Beatriz Castilla Delgado
I always liked working with wool. My mother had a wool shop and it was she who taught me from an early age. But I wanted to go further, to make products from the wool of my own sheep. As my father had sheep at that time, I asked him, one of the times he sheared, to please keep some for me. When I saw all that was involved (washing, carding, sorting, isolating, spinning, etc.) I abandoned the project, so much work for one person alone was impossible to take on. However, the idea did not leave my head and years later I came back to try again. I thought that if I learned how to use the spinning wheel it would make the spinning process easier and shorten the processing time. I was fortunate to participate in a course that took place in Hervás (Cáceres), organised by Dehesalana, close to where I live, where they not only taught me how to spin with the spinning wheel but also with the spindle and how to dye. I returned home with renewed energy and a great enthusiasm to start.
My family at first thought I was crazy, they told me that working with wool was not profitable, that it was a lot of time, a lot of effort and that I was not going to make any economic profit. They were right, but the fact of being able to work with wool, to do what I love, is to gain happiness and for me happiness is more valuable than money. I know that you can’t eat from happiness, I have another job and I have to combine it. As I can’t afford to move to the farm because the project is not yet viable, I work in the village of Cortegana and thanks to that I can afford to spend the summer on the farm doing what I really like, working with wool.
I intend to do my best so that people really get to know what this traditional craft is all about. I want them to value the product and what we are doing for the regeneration of the territory. For me it is so beautiful and I like doing what I do so much that it is a gift. I would like to specialise, improve my spinning technique and if I can, even learn how to use a loom, although that’s a big step. That is one of my greatest dreams.
My husband Isidro is one of my biggest supporters. He is always looking for new methods and systems to make the different wool processes more comfortable for me. He built the wool dryer and a large part of the workroom that I have today.
My daughter Candela is my biggest fan. She proudly tells all her friends what her mother is doing with wool and her friends share it with me every time they see something related to wool on social networks. They are such sweethearts.
Of course, I can’t forget my friends, Sete and Natalia, who are amazing and wonderful because if they hadn’t been there at that crucial moment in my life when I decided to take the plunge and start this project, probably I wouldn’t be doing this right now.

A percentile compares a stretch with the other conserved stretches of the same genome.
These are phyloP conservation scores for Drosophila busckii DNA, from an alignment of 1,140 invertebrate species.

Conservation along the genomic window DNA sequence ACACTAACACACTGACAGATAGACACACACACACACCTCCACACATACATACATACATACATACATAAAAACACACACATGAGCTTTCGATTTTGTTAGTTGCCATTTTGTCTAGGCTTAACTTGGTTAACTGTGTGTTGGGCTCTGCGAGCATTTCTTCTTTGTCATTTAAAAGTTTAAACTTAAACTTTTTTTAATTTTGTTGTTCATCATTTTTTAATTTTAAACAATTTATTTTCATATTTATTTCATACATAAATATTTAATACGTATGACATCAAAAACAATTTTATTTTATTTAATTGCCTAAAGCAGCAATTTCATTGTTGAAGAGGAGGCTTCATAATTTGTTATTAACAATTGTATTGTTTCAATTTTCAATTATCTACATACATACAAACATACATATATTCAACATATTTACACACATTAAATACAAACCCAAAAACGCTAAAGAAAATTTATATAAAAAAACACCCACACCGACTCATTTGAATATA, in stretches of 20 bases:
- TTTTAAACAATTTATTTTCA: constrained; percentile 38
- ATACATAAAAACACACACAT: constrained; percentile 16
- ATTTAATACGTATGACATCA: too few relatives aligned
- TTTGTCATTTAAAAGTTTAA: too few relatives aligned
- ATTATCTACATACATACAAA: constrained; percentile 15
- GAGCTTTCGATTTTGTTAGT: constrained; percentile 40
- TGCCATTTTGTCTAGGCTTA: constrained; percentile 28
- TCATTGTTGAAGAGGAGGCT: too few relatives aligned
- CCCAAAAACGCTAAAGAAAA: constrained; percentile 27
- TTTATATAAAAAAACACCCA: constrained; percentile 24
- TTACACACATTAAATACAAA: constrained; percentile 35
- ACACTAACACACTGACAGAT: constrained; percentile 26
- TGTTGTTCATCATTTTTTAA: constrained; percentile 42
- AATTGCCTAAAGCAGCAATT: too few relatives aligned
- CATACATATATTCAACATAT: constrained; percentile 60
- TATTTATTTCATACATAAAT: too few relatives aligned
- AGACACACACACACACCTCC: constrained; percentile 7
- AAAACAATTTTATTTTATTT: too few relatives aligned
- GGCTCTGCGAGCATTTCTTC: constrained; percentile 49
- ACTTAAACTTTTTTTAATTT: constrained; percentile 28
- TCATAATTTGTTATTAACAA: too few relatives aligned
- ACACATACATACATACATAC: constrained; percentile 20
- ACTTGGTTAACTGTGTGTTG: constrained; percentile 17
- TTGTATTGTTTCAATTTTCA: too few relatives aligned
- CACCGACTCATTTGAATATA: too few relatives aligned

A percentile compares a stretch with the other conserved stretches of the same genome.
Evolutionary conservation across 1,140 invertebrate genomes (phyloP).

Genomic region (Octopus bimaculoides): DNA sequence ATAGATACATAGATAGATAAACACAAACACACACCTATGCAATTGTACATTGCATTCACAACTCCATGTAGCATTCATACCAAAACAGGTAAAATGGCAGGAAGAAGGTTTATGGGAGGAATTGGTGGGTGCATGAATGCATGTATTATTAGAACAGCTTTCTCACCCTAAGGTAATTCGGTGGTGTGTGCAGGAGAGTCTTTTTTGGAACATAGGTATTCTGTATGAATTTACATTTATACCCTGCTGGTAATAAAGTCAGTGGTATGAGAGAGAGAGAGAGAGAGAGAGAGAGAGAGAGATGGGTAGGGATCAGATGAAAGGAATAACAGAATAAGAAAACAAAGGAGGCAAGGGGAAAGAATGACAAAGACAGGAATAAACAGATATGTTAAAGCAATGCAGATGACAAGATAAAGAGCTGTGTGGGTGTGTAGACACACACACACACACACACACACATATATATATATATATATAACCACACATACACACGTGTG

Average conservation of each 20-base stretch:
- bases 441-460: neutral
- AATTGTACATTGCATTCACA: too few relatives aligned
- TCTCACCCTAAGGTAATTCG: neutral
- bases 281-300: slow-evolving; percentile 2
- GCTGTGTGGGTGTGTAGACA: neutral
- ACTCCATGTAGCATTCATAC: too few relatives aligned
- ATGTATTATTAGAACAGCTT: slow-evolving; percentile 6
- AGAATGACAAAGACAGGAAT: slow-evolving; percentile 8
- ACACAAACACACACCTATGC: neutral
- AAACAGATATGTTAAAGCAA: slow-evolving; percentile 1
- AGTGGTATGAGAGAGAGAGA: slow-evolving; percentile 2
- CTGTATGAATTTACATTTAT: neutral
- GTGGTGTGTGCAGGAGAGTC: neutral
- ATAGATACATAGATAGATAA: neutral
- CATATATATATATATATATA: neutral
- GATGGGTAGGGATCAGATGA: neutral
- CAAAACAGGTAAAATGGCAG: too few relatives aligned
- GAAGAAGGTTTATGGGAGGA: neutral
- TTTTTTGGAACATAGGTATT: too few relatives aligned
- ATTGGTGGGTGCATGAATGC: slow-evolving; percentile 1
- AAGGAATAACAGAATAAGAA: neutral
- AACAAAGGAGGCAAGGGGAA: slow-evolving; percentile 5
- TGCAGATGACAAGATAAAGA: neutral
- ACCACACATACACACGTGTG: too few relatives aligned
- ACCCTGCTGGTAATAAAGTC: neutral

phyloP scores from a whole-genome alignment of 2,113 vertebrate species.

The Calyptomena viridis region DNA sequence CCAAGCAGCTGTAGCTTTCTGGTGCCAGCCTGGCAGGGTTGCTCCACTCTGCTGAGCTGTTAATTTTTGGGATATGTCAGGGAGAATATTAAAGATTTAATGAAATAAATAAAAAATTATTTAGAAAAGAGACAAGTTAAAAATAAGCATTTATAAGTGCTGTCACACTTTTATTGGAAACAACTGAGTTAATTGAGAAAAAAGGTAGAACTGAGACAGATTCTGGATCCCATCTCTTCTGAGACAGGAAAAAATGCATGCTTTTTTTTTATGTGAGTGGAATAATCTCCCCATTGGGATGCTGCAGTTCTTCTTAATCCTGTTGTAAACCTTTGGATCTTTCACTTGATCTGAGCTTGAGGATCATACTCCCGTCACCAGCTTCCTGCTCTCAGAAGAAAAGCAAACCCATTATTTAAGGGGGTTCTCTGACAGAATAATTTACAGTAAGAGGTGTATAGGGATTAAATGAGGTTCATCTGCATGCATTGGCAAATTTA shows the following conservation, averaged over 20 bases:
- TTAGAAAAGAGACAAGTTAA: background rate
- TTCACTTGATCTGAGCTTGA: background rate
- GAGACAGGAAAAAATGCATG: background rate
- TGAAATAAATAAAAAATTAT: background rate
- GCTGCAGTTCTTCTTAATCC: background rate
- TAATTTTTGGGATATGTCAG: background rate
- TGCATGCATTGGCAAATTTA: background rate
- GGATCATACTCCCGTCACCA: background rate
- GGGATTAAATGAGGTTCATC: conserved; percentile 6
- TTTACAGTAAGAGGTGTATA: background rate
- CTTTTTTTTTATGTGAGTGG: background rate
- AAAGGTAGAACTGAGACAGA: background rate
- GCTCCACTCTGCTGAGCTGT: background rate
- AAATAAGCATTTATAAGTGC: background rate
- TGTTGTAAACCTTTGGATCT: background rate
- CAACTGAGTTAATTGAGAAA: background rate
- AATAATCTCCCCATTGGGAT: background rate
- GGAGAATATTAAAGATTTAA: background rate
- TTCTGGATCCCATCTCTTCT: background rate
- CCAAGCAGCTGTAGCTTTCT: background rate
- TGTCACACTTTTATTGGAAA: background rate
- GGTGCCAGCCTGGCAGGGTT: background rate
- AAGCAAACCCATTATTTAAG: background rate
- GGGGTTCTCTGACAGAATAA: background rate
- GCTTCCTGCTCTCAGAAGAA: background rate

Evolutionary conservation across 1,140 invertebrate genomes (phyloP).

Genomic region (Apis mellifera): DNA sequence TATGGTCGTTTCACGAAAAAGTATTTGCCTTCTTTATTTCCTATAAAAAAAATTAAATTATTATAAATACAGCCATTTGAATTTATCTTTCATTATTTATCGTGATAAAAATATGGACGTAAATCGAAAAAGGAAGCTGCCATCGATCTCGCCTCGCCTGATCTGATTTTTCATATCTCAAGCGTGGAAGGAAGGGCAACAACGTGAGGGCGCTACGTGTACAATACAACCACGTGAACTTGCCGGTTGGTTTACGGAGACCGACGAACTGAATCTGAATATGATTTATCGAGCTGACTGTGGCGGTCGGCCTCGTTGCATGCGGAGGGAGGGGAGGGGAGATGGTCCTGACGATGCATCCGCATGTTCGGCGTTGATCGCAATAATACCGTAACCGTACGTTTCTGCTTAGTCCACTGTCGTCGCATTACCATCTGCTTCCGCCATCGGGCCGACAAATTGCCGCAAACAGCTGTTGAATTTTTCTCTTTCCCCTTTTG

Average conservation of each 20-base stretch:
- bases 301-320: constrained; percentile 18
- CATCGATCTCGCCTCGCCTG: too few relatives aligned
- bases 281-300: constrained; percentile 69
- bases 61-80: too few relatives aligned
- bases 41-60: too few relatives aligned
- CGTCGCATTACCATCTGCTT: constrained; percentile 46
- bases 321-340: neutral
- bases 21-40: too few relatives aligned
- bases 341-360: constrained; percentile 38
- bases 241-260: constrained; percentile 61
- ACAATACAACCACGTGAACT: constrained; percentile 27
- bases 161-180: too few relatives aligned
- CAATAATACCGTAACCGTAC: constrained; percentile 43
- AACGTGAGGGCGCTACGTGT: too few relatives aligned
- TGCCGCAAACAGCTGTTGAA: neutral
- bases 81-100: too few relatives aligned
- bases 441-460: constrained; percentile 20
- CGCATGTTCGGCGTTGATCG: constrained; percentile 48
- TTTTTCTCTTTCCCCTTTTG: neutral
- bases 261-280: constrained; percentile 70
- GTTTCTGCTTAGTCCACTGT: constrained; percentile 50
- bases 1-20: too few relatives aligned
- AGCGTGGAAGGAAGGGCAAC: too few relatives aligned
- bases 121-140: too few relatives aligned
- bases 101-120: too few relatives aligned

My mother was the one who taught me to knit the wheel and who transmitted to me her love for pure natural fibres such as wool. My father was the one who planted in my mind the love for the farm, nature and animals, among them sheep. As I often say, those two strands came together and became the ball of yarn that I am and that is Beahilando project.
Beahilando is a family project whose aim is to produce wool products obtained from our own flock of sheep, working in an artisan way and being present at all stages from the shearing of the wool until the product is made.
A fundamental pillar for the project’s origin was meeting Sete and Natalia, two rural women with whom we share many things in common, among them, a firm intention to value the resources of the territory, as is the case of sheep’s wool, and the importance of the role of rural women in them.For years, almost all the sheep wool sheared in the Sierra de Huelva has been exported unprocessed to China. The farmer hardly obtains any economic benefit for his sheep’s wool, as the selling price is similar to the cost paid to the person who shears it, even lower in some years. With the pandemic and the increase in transport costs, China stopped importing all this sheep’s wool and it ended up in the rubbish bins of the villages or was simply burnt. It seemed unbelievable to us that something that was once so valuable could be wasted in such a way. Through our association “Lana merimorena” we aim to make wool visible and to enhance the value of this traditional practice.
The name of our farm Las Peñas comes from the Paraje Natural Peñas de Aroche where it is located. We have 82 hectares of which 50 hectares are oaks and cork oaks and the rest is made up of a rich and varied undergrowth and small hills with rocks and granite balls (peñas) that give the natural park its name. We share our skies with a large colony of black vultures, as the characteristics of the area are ideal for their nesting.
Although my house is only 20 km away from the finca, the reality is that it takes about an hour to get there as the road runs between mountain dirt tracks.
We are located in the western part of the Sierra de Huelva region, in the northern part of the province, close to Sierra Morena, one of the most depopulated areas of Spain. With our project we contribute to the regeneration of the territory and the use of our resources such as sheep’s wool.
On the farm we have a small farmhouse that was built in the 19th century, which conserved a wood-burning cooker and a couple of rooms that were used for the workers on the farm. Over the years we have gradually restored it and converted it into my workroom where I process sheep’s wool and into a second home where we spend our holidays and weekends in family. Inside the workroom we have a store room where the sheared wool is stored and a room for sorting and spinning.
We currently have a herd of about 28 cows on the farm. My husband Isidro and I look after them and feed them. Soon a small herd of Merino and Churras Lebrijanas sheep will join the family. I will be informing you very soon 🙂